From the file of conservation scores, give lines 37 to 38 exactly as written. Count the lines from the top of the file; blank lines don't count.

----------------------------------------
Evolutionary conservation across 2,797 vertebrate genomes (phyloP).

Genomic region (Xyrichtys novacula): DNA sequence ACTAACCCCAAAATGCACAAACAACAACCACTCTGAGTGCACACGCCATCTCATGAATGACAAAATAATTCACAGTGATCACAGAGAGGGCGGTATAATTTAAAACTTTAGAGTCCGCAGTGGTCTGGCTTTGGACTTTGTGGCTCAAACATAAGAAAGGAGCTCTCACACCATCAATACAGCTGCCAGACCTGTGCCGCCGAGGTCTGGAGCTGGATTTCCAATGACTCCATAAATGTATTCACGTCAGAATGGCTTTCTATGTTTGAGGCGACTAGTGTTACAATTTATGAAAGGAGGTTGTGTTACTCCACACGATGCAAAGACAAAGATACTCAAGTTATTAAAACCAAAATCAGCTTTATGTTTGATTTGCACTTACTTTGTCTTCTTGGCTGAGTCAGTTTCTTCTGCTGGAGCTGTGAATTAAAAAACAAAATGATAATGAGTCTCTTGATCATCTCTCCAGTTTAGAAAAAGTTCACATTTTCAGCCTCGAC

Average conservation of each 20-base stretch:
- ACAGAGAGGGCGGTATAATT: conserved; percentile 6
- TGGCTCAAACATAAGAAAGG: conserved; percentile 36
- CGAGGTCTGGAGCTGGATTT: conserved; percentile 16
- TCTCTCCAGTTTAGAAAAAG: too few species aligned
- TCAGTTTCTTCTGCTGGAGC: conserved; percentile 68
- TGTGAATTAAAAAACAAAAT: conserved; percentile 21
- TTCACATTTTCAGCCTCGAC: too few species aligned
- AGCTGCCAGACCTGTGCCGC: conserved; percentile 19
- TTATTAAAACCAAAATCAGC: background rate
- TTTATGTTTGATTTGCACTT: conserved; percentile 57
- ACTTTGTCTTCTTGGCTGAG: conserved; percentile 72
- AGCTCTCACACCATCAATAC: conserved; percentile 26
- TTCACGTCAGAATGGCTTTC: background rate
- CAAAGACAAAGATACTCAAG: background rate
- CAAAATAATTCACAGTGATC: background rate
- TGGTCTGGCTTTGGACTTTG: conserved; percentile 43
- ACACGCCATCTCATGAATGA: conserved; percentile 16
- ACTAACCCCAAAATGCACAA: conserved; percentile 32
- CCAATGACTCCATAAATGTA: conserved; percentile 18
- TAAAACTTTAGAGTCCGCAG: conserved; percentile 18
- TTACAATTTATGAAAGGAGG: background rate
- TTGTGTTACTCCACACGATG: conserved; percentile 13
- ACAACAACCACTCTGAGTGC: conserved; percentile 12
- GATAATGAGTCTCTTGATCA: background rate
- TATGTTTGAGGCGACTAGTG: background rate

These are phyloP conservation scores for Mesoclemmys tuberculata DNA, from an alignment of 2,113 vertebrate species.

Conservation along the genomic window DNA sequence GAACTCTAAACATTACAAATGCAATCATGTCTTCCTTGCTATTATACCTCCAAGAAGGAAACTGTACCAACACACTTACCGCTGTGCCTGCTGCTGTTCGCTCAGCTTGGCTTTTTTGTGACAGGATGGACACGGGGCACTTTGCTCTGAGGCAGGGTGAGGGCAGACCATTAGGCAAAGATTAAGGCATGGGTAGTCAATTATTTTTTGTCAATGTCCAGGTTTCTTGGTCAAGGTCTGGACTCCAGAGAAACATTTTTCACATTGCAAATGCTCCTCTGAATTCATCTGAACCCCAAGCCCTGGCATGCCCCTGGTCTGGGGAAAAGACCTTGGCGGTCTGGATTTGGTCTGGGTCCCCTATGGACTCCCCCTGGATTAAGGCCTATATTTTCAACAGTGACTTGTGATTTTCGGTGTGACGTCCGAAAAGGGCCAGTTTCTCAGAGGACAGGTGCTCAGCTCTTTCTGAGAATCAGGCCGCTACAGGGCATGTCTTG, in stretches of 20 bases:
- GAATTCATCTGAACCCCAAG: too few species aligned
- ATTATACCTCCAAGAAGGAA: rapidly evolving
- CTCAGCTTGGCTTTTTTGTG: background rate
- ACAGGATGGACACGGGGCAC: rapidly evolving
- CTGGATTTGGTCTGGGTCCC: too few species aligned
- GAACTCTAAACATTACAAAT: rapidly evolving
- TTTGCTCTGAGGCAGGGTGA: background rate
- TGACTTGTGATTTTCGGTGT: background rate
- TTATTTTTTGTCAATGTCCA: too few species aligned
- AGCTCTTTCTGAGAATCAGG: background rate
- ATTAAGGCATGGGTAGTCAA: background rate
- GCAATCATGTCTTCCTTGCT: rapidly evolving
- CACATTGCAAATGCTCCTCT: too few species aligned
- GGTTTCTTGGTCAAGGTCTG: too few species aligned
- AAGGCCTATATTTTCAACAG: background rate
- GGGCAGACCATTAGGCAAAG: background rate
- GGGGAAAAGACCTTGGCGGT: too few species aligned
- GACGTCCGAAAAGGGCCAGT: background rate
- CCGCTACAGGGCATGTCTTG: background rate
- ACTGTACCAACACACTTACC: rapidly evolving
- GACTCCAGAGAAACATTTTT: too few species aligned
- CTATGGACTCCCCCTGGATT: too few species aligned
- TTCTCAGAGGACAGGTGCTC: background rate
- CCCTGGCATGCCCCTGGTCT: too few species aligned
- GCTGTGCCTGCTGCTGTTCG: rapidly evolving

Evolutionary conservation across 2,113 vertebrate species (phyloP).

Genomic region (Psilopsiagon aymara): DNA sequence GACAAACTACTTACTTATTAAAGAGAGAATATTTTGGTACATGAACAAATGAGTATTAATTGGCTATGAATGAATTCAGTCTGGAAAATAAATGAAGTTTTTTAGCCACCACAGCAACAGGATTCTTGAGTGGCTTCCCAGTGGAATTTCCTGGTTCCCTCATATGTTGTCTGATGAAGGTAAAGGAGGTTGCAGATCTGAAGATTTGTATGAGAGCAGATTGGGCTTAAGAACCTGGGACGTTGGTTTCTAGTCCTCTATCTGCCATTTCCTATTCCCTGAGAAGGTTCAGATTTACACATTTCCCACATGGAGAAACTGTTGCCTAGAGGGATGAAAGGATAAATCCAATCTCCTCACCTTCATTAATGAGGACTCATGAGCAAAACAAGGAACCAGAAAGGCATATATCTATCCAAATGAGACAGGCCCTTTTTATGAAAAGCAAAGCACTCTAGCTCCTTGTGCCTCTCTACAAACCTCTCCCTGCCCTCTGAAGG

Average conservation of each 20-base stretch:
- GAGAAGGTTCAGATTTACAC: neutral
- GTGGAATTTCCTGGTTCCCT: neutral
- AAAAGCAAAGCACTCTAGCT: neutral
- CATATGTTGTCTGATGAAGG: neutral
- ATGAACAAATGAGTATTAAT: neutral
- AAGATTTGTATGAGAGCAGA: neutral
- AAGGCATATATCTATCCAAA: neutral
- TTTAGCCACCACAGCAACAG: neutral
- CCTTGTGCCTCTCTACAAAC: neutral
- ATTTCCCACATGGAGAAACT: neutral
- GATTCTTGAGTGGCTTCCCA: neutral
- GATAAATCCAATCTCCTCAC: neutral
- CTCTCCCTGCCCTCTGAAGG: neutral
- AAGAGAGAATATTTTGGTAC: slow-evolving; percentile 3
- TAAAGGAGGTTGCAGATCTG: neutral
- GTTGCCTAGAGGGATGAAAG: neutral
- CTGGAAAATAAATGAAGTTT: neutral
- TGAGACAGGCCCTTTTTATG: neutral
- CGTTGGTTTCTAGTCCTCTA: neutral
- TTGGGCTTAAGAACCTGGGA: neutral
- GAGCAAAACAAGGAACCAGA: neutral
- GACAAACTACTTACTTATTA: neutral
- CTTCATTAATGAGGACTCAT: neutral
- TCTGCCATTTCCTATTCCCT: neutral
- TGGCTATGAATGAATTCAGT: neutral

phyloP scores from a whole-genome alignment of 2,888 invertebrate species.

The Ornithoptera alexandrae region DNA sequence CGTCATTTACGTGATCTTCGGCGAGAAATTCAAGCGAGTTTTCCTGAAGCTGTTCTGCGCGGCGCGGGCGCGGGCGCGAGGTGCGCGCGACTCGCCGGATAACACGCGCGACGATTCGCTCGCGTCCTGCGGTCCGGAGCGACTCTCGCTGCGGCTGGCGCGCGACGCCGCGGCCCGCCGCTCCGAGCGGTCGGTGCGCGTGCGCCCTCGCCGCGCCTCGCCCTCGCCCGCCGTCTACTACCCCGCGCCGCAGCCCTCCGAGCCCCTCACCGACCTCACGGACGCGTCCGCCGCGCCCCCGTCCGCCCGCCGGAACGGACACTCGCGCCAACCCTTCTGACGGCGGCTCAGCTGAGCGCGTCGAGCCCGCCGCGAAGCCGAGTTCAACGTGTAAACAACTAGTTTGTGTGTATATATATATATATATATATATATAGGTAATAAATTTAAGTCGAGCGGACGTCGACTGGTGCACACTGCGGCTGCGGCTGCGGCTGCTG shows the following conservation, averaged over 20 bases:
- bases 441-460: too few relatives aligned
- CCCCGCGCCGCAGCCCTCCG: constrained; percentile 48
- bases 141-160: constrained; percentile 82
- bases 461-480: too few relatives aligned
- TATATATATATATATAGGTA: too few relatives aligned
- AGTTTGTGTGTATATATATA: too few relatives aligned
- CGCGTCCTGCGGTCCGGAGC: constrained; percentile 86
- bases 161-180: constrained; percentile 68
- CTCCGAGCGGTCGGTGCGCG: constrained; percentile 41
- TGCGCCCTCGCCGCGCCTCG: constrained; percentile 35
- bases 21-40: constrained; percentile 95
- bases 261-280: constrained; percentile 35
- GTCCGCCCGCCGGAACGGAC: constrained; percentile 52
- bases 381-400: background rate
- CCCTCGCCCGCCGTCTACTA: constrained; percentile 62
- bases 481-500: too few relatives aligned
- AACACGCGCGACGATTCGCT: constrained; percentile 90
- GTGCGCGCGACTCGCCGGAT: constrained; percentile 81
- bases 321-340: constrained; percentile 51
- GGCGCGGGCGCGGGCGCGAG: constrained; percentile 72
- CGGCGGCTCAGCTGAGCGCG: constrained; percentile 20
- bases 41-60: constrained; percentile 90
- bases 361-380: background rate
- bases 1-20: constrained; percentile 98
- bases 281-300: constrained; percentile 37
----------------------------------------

- TTTGCTCTGAGGCAGGGTGA: background rate
- TGACTTGTGATTTTCGGTGT: background rate